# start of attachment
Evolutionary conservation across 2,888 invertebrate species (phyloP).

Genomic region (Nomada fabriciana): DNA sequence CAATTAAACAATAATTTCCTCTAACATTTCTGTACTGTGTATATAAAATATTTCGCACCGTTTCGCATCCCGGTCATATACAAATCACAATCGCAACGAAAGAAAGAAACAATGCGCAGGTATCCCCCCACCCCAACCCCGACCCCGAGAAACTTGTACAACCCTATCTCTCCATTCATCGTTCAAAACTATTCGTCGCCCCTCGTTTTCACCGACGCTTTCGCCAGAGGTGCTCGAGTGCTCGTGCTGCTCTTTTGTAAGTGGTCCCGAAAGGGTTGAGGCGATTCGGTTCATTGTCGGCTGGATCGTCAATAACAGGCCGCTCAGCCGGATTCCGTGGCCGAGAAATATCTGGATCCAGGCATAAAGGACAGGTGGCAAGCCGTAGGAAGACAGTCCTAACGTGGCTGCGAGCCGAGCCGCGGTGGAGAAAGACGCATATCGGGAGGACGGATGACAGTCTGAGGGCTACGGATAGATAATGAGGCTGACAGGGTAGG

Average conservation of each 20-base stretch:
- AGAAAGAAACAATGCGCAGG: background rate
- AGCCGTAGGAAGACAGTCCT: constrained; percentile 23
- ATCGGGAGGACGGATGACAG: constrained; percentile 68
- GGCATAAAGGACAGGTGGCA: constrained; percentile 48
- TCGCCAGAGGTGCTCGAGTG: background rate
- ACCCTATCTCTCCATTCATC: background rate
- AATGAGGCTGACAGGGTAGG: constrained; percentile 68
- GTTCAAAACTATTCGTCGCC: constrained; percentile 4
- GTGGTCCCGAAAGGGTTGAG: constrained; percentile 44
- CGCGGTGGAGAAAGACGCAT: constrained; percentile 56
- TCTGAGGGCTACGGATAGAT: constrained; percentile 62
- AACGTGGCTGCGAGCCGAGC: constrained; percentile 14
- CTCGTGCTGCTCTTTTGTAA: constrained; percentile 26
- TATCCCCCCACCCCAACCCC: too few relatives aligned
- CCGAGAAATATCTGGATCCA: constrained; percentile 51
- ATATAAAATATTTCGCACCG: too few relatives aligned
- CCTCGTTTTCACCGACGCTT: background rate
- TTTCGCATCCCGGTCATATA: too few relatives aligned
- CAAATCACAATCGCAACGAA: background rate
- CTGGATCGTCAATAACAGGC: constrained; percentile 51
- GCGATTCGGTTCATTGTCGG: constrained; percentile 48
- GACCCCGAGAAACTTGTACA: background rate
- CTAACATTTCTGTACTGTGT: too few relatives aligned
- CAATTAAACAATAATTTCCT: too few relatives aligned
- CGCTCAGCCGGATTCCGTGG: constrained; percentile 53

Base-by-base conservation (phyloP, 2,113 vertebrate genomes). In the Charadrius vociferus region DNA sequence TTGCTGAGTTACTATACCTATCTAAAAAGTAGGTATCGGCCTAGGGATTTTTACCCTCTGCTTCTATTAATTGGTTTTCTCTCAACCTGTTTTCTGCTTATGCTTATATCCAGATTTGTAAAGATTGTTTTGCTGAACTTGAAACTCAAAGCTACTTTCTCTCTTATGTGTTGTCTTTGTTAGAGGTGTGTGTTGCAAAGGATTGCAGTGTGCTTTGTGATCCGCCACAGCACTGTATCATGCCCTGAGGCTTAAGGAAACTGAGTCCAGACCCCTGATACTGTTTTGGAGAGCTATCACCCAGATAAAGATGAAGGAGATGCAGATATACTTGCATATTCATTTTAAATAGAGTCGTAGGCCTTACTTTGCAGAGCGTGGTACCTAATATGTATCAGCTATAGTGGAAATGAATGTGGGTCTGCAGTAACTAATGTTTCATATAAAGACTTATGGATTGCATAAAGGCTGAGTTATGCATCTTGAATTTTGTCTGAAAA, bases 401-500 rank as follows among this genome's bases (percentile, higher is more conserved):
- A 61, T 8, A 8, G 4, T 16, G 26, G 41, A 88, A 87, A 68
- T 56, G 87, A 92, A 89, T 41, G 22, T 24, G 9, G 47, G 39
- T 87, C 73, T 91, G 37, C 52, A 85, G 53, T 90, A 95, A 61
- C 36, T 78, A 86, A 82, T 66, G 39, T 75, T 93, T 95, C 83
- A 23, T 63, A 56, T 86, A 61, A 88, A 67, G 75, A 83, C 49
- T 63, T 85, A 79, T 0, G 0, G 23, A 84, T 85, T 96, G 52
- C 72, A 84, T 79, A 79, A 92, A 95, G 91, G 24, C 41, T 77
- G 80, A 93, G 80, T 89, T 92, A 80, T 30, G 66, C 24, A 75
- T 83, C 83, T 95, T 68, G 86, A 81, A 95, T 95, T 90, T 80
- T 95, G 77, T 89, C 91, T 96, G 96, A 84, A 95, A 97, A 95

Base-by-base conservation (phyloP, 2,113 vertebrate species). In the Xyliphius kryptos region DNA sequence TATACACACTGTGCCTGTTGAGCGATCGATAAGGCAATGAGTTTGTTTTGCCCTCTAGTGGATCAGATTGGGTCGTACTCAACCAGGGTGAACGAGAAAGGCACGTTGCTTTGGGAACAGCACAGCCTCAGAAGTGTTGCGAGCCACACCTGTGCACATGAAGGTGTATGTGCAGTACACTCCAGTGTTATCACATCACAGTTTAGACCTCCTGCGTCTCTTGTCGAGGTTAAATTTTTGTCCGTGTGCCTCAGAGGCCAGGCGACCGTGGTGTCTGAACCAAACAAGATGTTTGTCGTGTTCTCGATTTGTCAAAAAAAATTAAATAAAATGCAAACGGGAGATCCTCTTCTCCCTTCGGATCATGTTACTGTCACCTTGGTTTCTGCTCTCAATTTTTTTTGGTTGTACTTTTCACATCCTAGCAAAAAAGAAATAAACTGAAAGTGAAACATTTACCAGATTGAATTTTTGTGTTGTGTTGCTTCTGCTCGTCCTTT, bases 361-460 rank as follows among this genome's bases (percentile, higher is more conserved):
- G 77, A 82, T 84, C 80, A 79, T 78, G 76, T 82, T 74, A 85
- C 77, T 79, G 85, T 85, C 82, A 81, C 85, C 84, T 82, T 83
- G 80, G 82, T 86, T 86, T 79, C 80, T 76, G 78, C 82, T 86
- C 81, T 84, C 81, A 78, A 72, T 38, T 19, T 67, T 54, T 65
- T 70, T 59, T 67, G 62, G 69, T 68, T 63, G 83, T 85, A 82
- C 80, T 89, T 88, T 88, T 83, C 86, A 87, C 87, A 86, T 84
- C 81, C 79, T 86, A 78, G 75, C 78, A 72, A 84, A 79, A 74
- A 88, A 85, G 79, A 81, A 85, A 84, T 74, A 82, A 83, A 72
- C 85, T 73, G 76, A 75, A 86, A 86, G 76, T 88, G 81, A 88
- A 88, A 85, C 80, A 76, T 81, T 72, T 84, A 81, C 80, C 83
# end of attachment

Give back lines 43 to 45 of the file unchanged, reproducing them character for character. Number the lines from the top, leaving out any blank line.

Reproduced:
- G 80, G 82, T 86, T 86, T 79, C 80, T 76, G 78, C 82, T 86
- C 81, T 84, C 81, A 78, A 72, T 38, T 19, T 67, T 54, T 65
- T 70, T 59, T 67, G 62, G 69, T 68, T 63, G 83, T 85, A 82